This year is the 125th anniversary of the Blizzard of 1888. My grandfather was 12 years old during the storm and told me many stories while sitting on his front porch swing.
The storm, a classic nor’easter, hit Shelton (actually, Huntington at that time) on Monday morning, March 12, 1888. It snowed for two days and accumulation estimates range from 24 to 48 inches, with wind gusts reported up to 70 mph.
More that 400 people perished, half of those in New York City. (Historians report that this storm was a major reason to create subways in New York City and Boston.)
Everything came to a halt here
In Shelton, this much snow brought everything to a halt. In 1888, newspapers provided the news, with telegraph the source of long-range communication. Very few homes and factories had telephones.
There were no cars or trucks — only horses and oxen to pull plows. Horses would pull rollers to pack down the snow for sleighs.
Home and village electrification were several years off, let alone radio and TV. Piles of wood and coal, the main sources of heat, were buried by the sudden March snow.
Unlike today’s weather satellites and Doppler radar, the weather forecasting of the day as reported in newspapers was primarily based on telegraphic reports of conditions of towns to the west, augmented by the Farmers’ Almanac and great granddad’s arthritic knee.
Trapped in homes
Many telegraph lines collapsed under the weight of the snow; delivery of food and fuel stopped. People were trapped in their houses for more than a week.
Shelton residents had to subsist on their own with little information from the outside world. While most made their living on farms and were able to ride out the storm at home, many factory workers went to work on Monday morning, only to become snowbound.
Searching for people in the snowdrifts
Thirty female workers in Derby, who decided to head for home that evening, “fell exhausted in the snowdrifts and would have perished speedily but for the bravery of citizens who organized themselves into volunteer patrols and all night long went wading and watching through the bitter cold streets,” reported the New York Times.
Too bad they did not have cell phones.
Facing the Blizzard of ’78 in Boston
In 1978, I worked in Bedford, Mass., near Boston. The Blizzard of 1978 started there on Monday, Feb. 6, and it continued snowing with high winds for the next 33 hours.
Like many people, I was at work and was skeptical of the forecast of a significant blizzard. However, as the day progressed, schools and companies closed early, flooding roads with cars that became stranded in the drifting snow.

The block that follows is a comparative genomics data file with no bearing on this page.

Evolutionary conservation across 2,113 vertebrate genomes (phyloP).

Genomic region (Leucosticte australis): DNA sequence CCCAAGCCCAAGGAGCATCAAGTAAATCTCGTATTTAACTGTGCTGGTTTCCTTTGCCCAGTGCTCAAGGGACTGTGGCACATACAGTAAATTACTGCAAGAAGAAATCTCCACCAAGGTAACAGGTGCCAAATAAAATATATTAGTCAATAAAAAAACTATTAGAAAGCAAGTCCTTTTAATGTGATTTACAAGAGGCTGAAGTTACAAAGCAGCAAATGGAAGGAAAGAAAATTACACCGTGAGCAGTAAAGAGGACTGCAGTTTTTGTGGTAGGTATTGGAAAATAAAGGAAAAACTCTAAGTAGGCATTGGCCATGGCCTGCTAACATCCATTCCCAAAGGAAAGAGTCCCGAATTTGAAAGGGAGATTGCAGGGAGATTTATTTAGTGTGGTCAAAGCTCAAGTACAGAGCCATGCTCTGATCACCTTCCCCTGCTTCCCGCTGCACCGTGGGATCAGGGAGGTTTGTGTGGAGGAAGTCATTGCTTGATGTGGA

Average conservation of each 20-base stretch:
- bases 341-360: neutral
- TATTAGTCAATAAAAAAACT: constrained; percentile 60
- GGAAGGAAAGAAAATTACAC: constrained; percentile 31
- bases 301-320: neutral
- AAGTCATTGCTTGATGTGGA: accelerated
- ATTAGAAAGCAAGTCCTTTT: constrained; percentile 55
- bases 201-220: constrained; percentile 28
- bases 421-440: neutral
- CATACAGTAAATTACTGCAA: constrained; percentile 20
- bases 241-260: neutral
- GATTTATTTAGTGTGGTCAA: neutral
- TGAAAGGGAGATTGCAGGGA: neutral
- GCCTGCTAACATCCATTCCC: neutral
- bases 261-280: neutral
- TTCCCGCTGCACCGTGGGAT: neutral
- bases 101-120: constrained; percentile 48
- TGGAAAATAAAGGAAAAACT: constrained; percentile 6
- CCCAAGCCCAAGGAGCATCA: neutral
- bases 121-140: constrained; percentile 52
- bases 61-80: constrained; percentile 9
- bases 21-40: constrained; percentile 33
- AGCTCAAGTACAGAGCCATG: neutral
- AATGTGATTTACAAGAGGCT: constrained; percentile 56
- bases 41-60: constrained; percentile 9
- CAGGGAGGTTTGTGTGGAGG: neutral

Stopped cars filled the highways
Highways such as Route 128 and the Mass Pike were loaded with cars and trucks that wrecked or ran out of gas while unable to move in the snow.
People had to be rescued by snowmobile and helicopters, with nearly 100 perishing. While TV and radio forecasts were available, there was no Internet or cell phones for people to communicate with families or rescuers.
I stayed late at work, hoping to let the traffic and weather subside. The 15-mile trip home was daunting, with much of it into a blinding blizzard following a snowplow.
Making a pizza run
Both Massachusetts and Connecticut governors closed the state highways for the rest of the week. Our street was plowed out Tuesday night and, being young and maybe foolish, my neighbor and I set out for a couple of pizzas for our families.
We had an empty bottle of medicine to use as an excuse if stopped on our way to town, and the story that we were tired snowplow drivers if stopped on the way home.
Fortunately, we passed nobody going in either direction. (Always wondered why the pizza shop was open and how they got to work.)
Forewarned in ’13
The Blizzard of 2013 caught no one except the most reclusive by surprise. From WICC to “Good Morning America” to every cable news and weather station, the word of a potential blizzard lit up the airways. Given the accuracy predicting Superstorm Sandy and other recent storms, people were far less skeptical about the dire forecast.
Indeed, starting on Friday afternoon, Feb. 8, much of Connecticut got more that 3 feet of snow with wind gusts exceeding 75 mph.
With the bulk of the storm occurring on Saturday, far fewer people ventured out during the storm, making it feasible to rescue those who did get stuck. Most importantly for those of us in Shelton, few people lost electric power — something that was not yet available in 1888.
Virtually nobody died as a direct result of the Blizzard of 2013, although in Shelton and elsewhere people died due to medical issues exacerbated by the snow, ice, cold and wind.
Mode of transportation: snowshoes
Although we made brief forays out on our porch with our two Jack Russell terriers on Saturday, by Sunday the storm abated and we could assess the situation.
There was a small patch of grass visible due to the tremendous wind sweeping around the house, while a 6 foot snowdrift was merely 20 feet away from our residence. A few of the driveway markers stuck above the snow level, and the location of the street was questionable.
The only way to get to check on our neighbor was via snowshoes. It sure was quiet.
Mostly an inconvenience
But with power, TV, cell phones and the Internet, plus a refrigerator full of food, the storm was predominantly an inconvenience.
Our street got plowed on Monday, and we blasted through the snow barrier formed at the end of our driveway on Tuesday.
Surviving Superstorm Sandy of 2012 and the Blizzard of 2013 (Nemo) was easier than in earlier days. I just hope these big storms stop coming so often.
Bill Dyer is a Shelton resident.